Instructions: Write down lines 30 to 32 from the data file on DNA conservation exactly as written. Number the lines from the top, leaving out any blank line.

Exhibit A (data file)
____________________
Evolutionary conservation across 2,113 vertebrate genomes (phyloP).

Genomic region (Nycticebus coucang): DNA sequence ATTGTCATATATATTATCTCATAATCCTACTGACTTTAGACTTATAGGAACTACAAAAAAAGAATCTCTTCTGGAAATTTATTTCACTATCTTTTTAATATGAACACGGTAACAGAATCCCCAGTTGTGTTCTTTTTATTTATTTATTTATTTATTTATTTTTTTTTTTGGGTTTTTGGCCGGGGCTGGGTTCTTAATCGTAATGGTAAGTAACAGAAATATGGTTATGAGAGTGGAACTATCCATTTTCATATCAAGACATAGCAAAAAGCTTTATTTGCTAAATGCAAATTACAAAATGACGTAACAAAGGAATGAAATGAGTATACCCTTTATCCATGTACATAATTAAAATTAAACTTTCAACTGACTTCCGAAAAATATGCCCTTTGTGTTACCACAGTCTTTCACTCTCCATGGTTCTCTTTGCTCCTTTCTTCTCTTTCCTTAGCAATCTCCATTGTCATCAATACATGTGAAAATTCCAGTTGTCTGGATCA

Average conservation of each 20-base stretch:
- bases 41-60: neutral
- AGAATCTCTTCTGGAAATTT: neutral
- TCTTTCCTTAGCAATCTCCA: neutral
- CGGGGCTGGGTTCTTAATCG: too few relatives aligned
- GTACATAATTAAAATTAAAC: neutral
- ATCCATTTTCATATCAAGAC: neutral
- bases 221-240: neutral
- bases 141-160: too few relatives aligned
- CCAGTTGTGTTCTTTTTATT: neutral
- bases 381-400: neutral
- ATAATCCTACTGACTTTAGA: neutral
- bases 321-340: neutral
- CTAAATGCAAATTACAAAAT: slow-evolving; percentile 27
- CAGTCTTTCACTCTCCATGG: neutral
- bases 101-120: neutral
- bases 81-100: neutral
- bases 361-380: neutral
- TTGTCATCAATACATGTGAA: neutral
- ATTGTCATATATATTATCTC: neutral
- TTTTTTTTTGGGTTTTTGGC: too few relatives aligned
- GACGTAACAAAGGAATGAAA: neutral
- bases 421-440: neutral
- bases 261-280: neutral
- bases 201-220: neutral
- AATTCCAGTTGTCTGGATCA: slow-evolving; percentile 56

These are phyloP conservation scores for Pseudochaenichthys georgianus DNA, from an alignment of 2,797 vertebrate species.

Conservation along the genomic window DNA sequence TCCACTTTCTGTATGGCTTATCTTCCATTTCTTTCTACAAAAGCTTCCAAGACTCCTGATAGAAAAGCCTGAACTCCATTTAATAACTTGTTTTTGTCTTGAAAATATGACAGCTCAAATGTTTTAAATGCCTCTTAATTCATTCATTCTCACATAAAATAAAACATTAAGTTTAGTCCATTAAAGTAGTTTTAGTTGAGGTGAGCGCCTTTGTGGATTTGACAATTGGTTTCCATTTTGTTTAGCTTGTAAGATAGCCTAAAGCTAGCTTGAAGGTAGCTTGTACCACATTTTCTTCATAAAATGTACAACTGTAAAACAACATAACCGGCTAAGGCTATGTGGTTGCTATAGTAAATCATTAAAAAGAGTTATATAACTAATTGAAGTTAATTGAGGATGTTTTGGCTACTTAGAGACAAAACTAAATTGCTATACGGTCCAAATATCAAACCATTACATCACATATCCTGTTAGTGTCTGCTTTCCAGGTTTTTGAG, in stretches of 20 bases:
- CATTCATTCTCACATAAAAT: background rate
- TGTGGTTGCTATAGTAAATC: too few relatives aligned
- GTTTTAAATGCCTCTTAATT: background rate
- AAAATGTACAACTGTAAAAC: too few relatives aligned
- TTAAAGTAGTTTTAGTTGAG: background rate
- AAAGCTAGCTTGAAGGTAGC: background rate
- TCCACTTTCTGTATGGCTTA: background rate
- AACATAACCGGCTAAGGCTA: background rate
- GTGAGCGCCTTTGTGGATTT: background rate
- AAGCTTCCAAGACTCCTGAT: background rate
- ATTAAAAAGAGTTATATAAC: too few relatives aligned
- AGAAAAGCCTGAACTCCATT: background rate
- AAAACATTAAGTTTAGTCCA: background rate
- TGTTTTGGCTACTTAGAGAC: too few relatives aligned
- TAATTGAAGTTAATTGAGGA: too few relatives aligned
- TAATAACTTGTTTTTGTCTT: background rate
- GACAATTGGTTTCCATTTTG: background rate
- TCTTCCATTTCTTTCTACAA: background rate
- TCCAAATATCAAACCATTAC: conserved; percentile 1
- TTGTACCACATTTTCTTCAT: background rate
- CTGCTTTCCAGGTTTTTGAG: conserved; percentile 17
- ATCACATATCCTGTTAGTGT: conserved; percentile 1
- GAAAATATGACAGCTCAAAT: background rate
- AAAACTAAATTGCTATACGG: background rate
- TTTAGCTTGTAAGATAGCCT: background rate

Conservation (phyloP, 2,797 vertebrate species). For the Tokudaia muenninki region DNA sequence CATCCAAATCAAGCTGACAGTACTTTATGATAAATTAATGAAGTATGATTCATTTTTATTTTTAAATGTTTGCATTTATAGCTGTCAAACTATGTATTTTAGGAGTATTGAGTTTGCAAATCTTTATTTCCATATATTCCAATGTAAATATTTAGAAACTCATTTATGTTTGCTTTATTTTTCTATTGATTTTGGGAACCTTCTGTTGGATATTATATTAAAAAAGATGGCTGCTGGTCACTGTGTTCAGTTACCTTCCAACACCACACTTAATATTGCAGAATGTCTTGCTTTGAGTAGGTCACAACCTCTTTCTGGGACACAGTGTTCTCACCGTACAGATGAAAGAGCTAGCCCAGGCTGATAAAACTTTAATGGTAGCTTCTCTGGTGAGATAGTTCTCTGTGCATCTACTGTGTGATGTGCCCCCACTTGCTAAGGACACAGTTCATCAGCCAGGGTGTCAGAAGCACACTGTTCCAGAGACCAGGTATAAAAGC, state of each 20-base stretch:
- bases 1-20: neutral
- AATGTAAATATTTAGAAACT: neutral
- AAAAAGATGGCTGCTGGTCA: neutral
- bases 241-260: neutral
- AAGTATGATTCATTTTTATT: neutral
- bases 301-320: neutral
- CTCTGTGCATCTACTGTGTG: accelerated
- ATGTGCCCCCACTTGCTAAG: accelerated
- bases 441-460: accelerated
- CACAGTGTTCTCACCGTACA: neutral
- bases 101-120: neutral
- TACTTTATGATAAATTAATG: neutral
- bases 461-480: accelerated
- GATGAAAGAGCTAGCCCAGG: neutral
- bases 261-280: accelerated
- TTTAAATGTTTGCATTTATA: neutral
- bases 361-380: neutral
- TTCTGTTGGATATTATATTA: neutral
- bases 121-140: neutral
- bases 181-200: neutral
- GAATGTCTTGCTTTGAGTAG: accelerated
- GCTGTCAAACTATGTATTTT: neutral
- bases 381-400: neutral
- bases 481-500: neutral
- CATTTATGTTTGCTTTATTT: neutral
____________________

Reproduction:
Conservation along the genomic window DNA sequence TCCACTTTCTGTATGGCTTATCTTCCATTTCTTTCTACAAAAGCTTCCAAGACTCCTGATAGAAAAGCCTGAACTCCATTTAATAACTTGTTTTTGTCTTGAAAATATGACAGCTCAAATGTTTTAAATGCCTCTTAATTCATTCATTCTCACATAAAATAAAACATTAAGTTTAGTCCATTAAAGTAGTTTTAGTTGAGGTGAGCGCCTTTGTGGATTTGACAATTGGTTTCCATTTTGTTTAGCTTGTAAGATAGCCTAAAGCTAGCTTGAAGGTAGCTTGTACCACATTTTCTTCATAAAATGTACAACTGTAAAACAACATAACCGGCTAAGGCTATGTGGTTGCTATAGTAAATCATTAAAAAGAGTTATATAACTAATTGAAGTTAATTGAGGATGTTTTGGCTACTTAGAGACAAAACTAAATTGCTATACGGTCCAAATATCAAACCATTACATCACATATCCTGTTAGTGTCTGCTTTCCAGGTTTTTGAG, in stretches of 20 bases:
- CATTCATTCTCACATAAAAT: background rate
- TGTGGTTGCTATAGTAAATC: too few relatives aligned